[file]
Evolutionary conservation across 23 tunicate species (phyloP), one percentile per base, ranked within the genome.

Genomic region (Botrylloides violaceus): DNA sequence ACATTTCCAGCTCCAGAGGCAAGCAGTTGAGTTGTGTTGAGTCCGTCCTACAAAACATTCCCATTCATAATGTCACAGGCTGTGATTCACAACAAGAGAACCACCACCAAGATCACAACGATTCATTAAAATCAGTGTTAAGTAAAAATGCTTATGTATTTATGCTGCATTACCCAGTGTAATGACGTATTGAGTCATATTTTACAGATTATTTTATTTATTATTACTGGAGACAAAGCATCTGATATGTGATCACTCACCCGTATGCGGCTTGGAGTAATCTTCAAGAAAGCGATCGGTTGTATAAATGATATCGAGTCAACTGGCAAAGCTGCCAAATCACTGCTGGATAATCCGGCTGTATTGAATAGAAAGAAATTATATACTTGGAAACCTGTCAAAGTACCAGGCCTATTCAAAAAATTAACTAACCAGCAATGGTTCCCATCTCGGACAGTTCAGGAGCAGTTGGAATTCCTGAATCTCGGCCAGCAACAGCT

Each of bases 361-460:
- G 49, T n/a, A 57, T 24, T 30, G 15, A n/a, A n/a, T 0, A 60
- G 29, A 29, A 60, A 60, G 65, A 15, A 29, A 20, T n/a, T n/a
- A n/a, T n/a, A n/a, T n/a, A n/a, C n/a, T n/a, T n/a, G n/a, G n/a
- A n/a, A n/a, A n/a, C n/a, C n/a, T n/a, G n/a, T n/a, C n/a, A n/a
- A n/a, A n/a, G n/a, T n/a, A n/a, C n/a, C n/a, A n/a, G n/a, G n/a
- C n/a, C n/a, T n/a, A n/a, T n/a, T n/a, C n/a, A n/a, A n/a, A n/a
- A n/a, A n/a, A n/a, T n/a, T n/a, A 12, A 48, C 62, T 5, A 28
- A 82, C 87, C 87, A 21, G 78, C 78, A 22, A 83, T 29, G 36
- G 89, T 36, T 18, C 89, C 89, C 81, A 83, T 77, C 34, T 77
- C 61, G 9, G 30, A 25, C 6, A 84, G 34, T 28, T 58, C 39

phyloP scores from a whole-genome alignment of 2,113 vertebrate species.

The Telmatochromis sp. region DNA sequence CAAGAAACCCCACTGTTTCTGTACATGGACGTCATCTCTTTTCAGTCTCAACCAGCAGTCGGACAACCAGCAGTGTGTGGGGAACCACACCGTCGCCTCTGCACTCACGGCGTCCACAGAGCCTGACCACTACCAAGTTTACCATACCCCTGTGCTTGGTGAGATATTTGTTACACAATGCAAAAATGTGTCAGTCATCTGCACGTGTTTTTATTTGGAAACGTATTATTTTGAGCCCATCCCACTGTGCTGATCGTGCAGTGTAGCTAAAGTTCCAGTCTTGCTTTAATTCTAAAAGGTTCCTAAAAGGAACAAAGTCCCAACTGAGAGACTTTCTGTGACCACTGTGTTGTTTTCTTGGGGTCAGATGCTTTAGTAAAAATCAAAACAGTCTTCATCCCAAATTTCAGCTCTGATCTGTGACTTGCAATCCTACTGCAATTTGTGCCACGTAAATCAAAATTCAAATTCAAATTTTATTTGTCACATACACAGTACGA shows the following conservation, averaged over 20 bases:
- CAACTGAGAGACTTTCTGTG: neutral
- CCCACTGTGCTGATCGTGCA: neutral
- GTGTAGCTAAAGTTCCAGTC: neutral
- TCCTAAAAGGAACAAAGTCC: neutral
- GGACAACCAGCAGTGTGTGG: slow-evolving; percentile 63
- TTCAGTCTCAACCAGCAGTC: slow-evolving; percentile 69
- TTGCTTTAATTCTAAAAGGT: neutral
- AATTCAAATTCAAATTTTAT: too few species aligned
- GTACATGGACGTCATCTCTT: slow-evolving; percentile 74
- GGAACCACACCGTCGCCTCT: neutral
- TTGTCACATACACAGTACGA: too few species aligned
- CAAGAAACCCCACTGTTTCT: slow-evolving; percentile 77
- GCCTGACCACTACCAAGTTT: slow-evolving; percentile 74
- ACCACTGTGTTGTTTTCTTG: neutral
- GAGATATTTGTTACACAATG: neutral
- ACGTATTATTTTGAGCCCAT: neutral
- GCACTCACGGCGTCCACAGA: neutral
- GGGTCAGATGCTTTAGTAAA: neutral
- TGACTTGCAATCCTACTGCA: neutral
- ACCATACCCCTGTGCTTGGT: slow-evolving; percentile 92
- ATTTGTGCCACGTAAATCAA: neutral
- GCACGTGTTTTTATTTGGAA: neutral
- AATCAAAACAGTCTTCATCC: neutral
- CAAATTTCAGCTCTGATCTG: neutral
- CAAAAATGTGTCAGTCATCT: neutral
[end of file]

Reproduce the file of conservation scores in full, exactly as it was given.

Evolutionary conservation across 23 tunicate species (phyloP), one percentile per base, ranked within the genome.

Genomic region (Botrylloides violaceus): DNA sequence ACATTTCCAGCTCCAGAGGCAAGCAGTTGAGTTGTGTTGAGTCCGTCCTACAAAACATTCCCATTCATAATGTCACAGGCTGTGATTCACAACAAGAGAACCACCACCAAGATCACAACGATTCATTAAAATCAGTGTTAAGTAAAAATGCTTATGTATTTATGCTGCATTACCCAGTGTAATGACGTATTGAGTCATATTTTACAGATTATTTTATTTATTATTACTGGAGACAAAGCATCTGATATGTGATCACTCACCCGTATGCGGCTTGGAGTAATCTTCAAGAAAGCGATCGGTTGTATAAATGATATCGAGTCAACTGGCAAAGCTGCCAAATCACTGCTGGATAATCCGGCTGTATTGAATAGAAAGAAATTATATACTTGGAAACCTGTCAAAGTACCAGGCCTATTCAAAAAATTAACTAACCAGCAATGGTTCCCATCTCGGACAGTTCAGGAGCAGTTGGAATTCCTGAATCTCGGCCAGCAACAGCT

Each of bases 361-460:
- G 49, T n/a, A 57, T 24, T 30, G 15, A n/a, A n/a, T 0, A 60
- G 29, A 29, A 60, A 60, G 65, A 15, A 29, A 20, T n/a, T n/a
- A n/a, T n/a, A n/a, T n/a, A n/a, C n/a, T n/a, T n/a, G n/a, G n/a
- A n/a, A n/a, A n/a, C n/a, C n/a, T n/a, G n/a, T n/a, C n/a, A n/a
- A n/a, A n/a, G n/a, T n/a, A n/a, C n/a, C n/a, A n/a, G n/a, G n/a
- C n/a, C n/a, T n/a, A n/a, T n/a, T n/a, C n/a, A n/a, A n/a, A n/a
- A n/a, A n/a, A n/a, T n/a, T n/a, A 12, A 48, C 62, T 5, A 28
- A 82, C 87, C 87, A 21, G 78, C 78, A 22, A 83, T 29, G 36
- G 89, T 36, T 18, C 89, C 89, C 81, A 83, T 77, C 34, T 77
- C 61, G 9, G 30, A 25, C 6, A 84, G 34, T 28, T 58, C 39

phyloP scores from a whole-genome alignment of 2,113 vertebrate species.

The Telmatochromis sp. region DNA sequence CAAGAAACCCCACTGTTTCTGTACATGGACGTCATCTCTTTTCAGTCTCAACCAGCAGTCGGACAACCAGCAGTGTGTGGGGAACCACACCGTCGCCTCTGCACTCACGGCGTCCACAGAGCCTGACCACTACCAAGTTTACCATACCCCTGTGCTTGGTGAGATATTTGTTACACAATGCAAAAATGTGTCAGTCATCTGCACGTGTTTTTATTTGGAAACGTATTATTTTGAGCCCATCCCACTGTGCTGATCGTGCAGTGTAGCTAAAGTTCCAGTCTTGCTTTAATTCTAAAAGGTTCCTAAAAGGAACAAAGTCCCAACTGAGAGACTTTCTGTGACCACTGTGTTGTTTTCTTGGGGTCAGATGCTTTAGTAAAAATCAAAACAGTCTTCATCCCAAATTTCAGCTCTGATCTGTGACTTGCAATCCTACTGCAATTTGTGCCACGTAAATCAAAATTCAAATTCAAATTTTATTTGTCACATACACAGTACGA shows the following conservation, averaged over 20 bases:
- CAACTGAGAGACTTTCTGTG: neutral
- CCCACTGTGCTGATCGTGCA: neutral
- GTGTAGCTAAAGTTCCAGTC: neutral
- TCCTAAAAGGAACAAAGTCC: neutral
- GGACAACCAGCAGTGTGTGG: slow-evolving; percentile 63
- TTCAGTCTCAACCAGCAGTC: slow-evolving; percentile 69
- TTGCTTTAATTCTAAAAGGT: neutral
- AATTCAAATTCAAATTTTAT: too few species aligned
- GTACATGGACGTCATCTCTT: slow-evolving; percentile 74
- GGAACCACACCGTCGCCTCT: neutral
- TTGTCACATACACAGTACGA: too few species aligned
- CAAGAAACCCCACTGTTTCT: slow-evolving; percentile 77
- GCCTGACCACTACCAAGTTT: slow-evolving; percentile 74
- ACCACTGTGTTGTTTTCTTG: neutral
- GAGATATTTGTTACACAATG: neutral
- ACGTATTATTTTGAGCCCAT: neutral
- GCACTCACGGCGTCCACAGA: neutral
- GGGTCAGATGCTTTAGTAAA: neutral
- TGACTTGCAATCCTACTGCA: neutral
- ACCATACCCCTGTGCTTGGT: slow-evolving; percentile 92
- ATTTGTGCCACGTAAATCAA: neutral
- GCACGTGTTTTTATTTGGAA: neutral
- AATCAAAACAGTCTTCATCC: neutral
- CAAATTTCAGCTCTGATCTG: neutral
- CAAAAATGTGTCAGTCATCT: neutral